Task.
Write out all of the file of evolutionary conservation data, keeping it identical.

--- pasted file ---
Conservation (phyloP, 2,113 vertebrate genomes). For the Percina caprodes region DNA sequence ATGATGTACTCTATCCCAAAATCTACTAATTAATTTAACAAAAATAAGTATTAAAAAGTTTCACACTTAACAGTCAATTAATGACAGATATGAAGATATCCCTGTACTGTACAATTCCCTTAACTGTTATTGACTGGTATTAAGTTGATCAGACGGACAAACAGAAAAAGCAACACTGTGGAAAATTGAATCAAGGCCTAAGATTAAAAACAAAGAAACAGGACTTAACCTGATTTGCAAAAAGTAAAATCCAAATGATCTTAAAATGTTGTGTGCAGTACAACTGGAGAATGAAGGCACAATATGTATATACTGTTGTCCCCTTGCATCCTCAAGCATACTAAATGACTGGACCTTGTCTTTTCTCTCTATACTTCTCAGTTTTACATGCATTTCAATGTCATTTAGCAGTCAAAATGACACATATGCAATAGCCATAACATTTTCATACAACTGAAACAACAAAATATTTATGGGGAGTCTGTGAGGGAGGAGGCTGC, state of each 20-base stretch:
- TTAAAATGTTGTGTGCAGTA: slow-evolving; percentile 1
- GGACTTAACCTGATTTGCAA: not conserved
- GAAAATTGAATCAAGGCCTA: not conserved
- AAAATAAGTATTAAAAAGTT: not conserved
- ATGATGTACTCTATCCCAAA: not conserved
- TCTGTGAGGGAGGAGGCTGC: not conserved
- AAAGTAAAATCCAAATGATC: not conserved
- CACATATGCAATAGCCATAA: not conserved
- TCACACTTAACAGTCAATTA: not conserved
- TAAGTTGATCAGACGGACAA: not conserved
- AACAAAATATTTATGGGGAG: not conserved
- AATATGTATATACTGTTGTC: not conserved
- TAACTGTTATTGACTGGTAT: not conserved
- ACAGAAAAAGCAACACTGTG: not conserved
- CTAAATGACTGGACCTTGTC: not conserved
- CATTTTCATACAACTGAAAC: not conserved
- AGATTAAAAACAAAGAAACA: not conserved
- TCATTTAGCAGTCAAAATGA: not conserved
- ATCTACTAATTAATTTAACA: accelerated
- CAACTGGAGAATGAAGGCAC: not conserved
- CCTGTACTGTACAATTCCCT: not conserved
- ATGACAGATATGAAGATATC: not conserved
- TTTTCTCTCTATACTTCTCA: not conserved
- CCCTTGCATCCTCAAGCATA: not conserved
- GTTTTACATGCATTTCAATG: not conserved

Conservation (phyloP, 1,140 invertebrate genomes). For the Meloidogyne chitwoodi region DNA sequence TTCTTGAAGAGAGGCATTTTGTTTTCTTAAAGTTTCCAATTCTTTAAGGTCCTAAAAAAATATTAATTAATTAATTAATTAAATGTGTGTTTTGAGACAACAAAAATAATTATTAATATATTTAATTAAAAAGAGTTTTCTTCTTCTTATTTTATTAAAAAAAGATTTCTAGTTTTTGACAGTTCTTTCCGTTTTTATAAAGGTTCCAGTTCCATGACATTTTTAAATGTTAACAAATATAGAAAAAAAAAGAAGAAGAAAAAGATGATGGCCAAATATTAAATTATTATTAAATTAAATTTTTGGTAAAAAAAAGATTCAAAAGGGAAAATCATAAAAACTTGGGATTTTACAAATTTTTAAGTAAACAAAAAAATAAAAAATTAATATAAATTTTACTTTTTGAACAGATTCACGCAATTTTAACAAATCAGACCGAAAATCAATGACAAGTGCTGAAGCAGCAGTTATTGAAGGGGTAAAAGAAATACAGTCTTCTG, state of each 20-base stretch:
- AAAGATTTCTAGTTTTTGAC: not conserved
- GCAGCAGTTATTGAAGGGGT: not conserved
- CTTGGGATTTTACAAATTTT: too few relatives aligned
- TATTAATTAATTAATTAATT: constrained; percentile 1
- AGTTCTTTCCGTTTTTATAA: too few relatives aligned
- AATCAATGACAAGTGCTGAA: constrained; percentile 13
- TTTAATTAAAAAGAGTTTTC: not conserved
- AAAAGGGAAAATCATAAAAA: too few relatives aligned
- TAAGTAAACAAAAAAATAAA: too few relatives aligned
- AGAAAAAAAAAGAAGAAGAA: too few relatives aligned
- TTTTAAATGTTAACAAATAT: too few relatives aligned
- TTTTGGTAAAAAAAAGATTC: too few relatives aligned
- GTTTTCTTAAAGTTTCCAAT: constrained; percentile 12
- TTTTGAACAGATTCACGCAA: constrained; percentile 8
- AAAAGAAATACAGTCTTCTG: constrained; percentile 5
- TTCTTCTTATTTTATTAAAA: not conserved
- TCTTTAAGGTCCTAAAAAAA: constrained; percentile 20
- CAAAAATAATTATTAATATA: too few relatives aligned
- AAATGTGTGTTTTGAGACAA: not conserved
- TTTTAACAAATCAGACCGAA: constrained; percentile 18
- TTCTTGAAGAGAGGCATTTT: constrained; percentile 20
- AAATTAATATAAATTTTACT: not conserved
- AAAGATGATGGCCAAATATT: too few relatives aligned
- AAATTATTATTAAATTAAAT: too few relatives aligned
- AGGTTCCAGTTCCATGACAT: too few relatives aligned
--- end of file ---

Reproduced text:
Conservation (phyloP, 2,113 vertebrate genomes). For the Percina caprodes region DNA sequence ATGATGTACTCTATCCCAAAATCTACTAATTAATTTAACAAAAATAAGTATTAAAAAGTTTCACACTTAACAGTCAATTAATGACAGATATGAAGATATCCCTGTACTGTACAATTCCCTTAACTGTTATTGACTGGTATTAAGTTGATCAGACGGACAAACAGAAAAAGCAACACTGTGGAAAATTGAATCAAGGCCTAAGATTAAAAACAAAGAAACAGGACTTAACCTGATTTGCAAAAAGTAAAATCCAAATGATCTTAAAATGTTGTGTGCAGTACAACTGGAGAATGAAGGCACAATATGTATATACTGTTGTCCCCTTGCATCCTCAAGCATACTAAATGACTGGACCTTGTCTTTTCTCTCTATACTTCTCAGTTTTACATGCATTTCAATGTCATTTAGCAGTCAAAATGACACATATGCAATAGCCATAACATTTTCATACAACTGAAACAACAAAATATTTATGGGGAGTCTGTGAGGGAGGAGGCTGC, state of each 20-base stretch:
- TTAAAATGTTGTGTGCAGTA: slow-evolving; percentile 1
- GGACTTAACCTGATTTGCAA: not conserved
- GAAAATTGAATCAAGGCCTA: not conserved
- AAAATAAGTATTAAAAAGTT: not conserved
- ATGATGTACTCTATCCCAAA: not conserved
- TCTGTGAGGGAGGAGGCTGC: not conserved
- AAAGTAAAATCCAAATGATC: not conserved
- CACATATGCAATAGCCATAA: not conserved
- TCACACTTAACAGTCAATTA: not conserved
- TAAGTTGATCAGACGGACAA: not conserved
- AACAAAATATTTATGGGGAG: not conserved
- AATATGTATATACTGTTGTC: not conserved
- TAACTGTTATTGACTGGTAT: not conserved
- ACAGAAAAAGCAACACTGTG: not conserved
- CTAAATGACTGGACCTTGTC: not conserved
- CATTTTCATACAACTGAAAC: not conserved
- AGATTAAAAACAAAGAAACA: not conserved
- TCATTTAGCAGTCAAAATGA: not conserved
- ATCTACTAATTAATTTAACA: accelerated
- CAACTGGAGAATGAAGGCAC: not conserved
- CCTGTACTGTACAATTCCCT: not conserved
- ATGACAGATATGAAGATATC: not conserved
- TTTTCTCTCTATACTTCTCA: not conserved
- CCCTTGCATCCTCAAGCATA: not conserved
- GTTTTACATGCATTTCAATG: not conserved

Conservation (phyloP, 1,140 invertebrate genomes). For the Meloidogyne chitwoodi region DNA sequence TTCTTGAAGAGAGGCATTTTGTTTTCTTAAAGTTTCCAATTCTTTAAGGTCCTAAAAAAATATTAATTAATTAATTAATTAAATGTGTGTTTTGAGACAACAAAAATAATTATTAATATATTTAATTAAAAAGAGTTTTCTTCTTCTTATTTTATTAAAAAAAGATTTCTAGTTTTTGACAGTTCTTTCCGTTTTTATAAAGGTTCCAGTTCCATGACATTTTTAAATGTTAACAAATATAGAAAAAAAAAGAAGAAGAAAAAGATGATGGCCAAATATTAAATTATTATTAAATTAAATTTTTGGTAAAAAAAAGATTCAAAAGGGAAAATCATAAAAACTTGGGATTTTACAAATTTTTAAGTAAACAAAAAAATAAAAAATTAATATAAATTTTACTTTTTGAACAGATTCACGCAATTTTAACAAATCAGACCGAAAATCAATGACAAGTGCTGAAGCAGCAGTTATTGAAGGGGTAAAAGAAATACAGTCTTCTG, state of each 20-base stretch:
- AAAGATTTCTAGTTTTTGAC: not conserved
- GCAGCAGTTATTGAAGGGGT: not conserved
- CTTGGGATTTTACAAATTTT: too few relatives aligned
- TATTAATTAATTAATTAATT: constrained; percentile 1
- AGTTCTTTCCGTTTTTATAA: too few relatives aligned
- AATCAATGACAAGTGCTGAA: constrained; percentile 13
- TTTAATTAAAAAGAGTTTTC: not conserved
- AAAAGGGAAAATCATAAAAA: too few relatives aligned
- TAAGTAAACAAAAAAATAAA: too few relatives aligned
- AGAAAAAAAAAGAAGAAGAA: too few relatives aligned
- TTTTAAATGTTAACAAATAT: too few relatives aligned
- TTTTGGTAAAAAAAAGATTC: too few relatives aligned
- GTTTTCTTAAAGTTTCCAAT: constrained; percentile 12
- TTTTGAACAGATTCACGCAA: constrained; percentile 8
- AAAAGAAATACAGTCTTCTG: constrained; percentile 5
- TTCTTCTTATTTTATTAAAA: not conserved
- TCTTTAAGGTCCTAAAAAAA: constrained; percentile 20
- CAAAAATAATTATTAATATA: too few relatives aligned
- AAATGTGTGTTTTGAGACAA: not conserved
- TTTTAACAAATCAGACCGAA: constrained; percentile 18
- TTCTTGAAGAGAGGCATTTT: constrained; percentile 20
- AAATTAATATAAATTTTACT: not conserved
- AAAGATGATGGCCAAATATT: too few relatives aligned
- AAATTATTATTAAATTAAAT: too few relatives aligned
- AGGTTCCAGTTCCATGACAT: too few relatives aligned